A Writ of Assistance is a legal writ that serves as a general search warrant.
Unlike the warrant, it is generally open-ended, and requires all parties to supports the officer to who it was issued. Its normal use is in support of customs and excise inspections. The writ authorizes an officer to search any person or place and does not expire.
These have become an issue in (Canada) where they are usually issued to customs and (RCMP) officers to enforce drug and import laws. Controversy surrounds their use to seize pornographic and gay rights literature at the Canadian border.
While constitutionally prohibited by United States Bill of Rights, there is currently opposition to some aspects of the USA PATRIOT Act which critics of the act argue are similar.
Role in the American Revolution
The Writs played an important role in the increasing difficulties that led to the American Revolution. In 1760, England began to enforce some of the provisions of the Navigation Acts by granting customs officers these writs. In New England, smuggling had become common. Massachusetts' new governor, Sir Francis Bernard, ordered the writs be created for the customs collectors. While the Navigation Acts might affect only external commerce, the customs duties were viewed as an internal tax.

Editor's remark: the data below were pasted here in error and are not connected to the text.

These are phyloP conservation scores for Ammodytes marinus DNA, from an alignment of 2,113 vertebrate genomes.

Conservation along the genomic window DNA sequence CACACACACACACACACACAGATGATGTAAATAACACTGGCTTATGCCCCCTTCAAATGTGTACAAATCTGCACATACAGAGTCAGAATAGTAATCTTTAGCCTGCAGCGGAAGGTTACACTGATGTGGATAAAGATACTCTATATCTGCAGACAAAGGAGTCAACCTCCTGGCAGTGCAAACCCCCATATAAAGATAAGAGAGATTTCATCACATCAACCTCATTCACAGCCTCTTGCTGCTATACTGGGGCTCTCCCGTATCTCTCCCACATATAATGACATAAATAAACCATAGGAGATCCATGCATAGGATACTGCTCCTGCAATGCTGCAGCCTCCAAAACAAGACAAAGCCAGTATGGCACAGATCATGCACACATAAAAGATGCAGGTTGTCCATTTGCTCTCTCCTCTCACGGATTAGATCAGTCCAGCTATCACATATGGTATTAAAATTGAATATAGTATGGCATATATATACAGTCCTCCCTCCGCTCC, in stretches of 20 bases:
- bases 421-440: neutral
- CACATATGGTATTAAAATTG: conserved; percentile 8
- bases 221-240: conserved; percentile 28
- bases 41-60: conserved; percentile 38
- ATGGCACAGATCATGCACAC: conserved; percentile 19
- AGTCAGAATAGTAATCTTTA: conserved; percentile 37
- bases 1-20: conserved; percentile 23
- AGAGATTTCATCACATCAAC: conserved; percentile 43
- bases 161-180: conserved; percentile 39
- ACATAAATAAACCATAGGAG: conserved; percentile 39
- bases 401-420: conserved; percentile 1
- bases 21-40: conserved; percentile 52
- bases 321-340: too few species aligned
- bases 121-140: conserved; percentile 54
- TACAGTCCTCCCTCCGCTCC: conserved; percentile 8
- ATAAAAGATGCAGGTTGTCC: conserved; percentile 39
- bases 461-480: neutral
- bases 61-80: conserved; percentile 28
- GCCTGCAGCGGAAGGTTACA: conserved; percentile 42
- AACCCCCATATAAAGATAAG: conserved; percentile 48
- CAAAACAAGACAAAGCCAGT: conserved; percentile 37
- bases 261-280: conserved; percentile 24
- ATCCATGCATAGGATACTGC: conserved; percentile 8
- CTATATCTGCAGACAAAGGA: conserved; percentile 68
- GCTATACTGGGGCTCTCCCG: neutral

The colonists had several problems with these writs as they were applied. They were permanent and even transferable: a writ holder could asign them to another. Anyplace could be searched at the whim of the holder, and searchers were not responsible for any damage they caused. This put anyone who had such a writ above the law. When the writs were challenged in court, Bernard's attorney general James Otis resigned rather than defend them. In fact, Otis became the lead attorney for the other side.
The arguments advanced colonial thinking about rights and their relation with Britain. While some use of the writs was suspended, their role in raising tax revenue was later supplemented by taxes on sugar, tea, and the Stamp Act. And further efforts to enforce them a decade later led to martial law. Boston was occupied and General Thomas Gage became the military governor in 1774.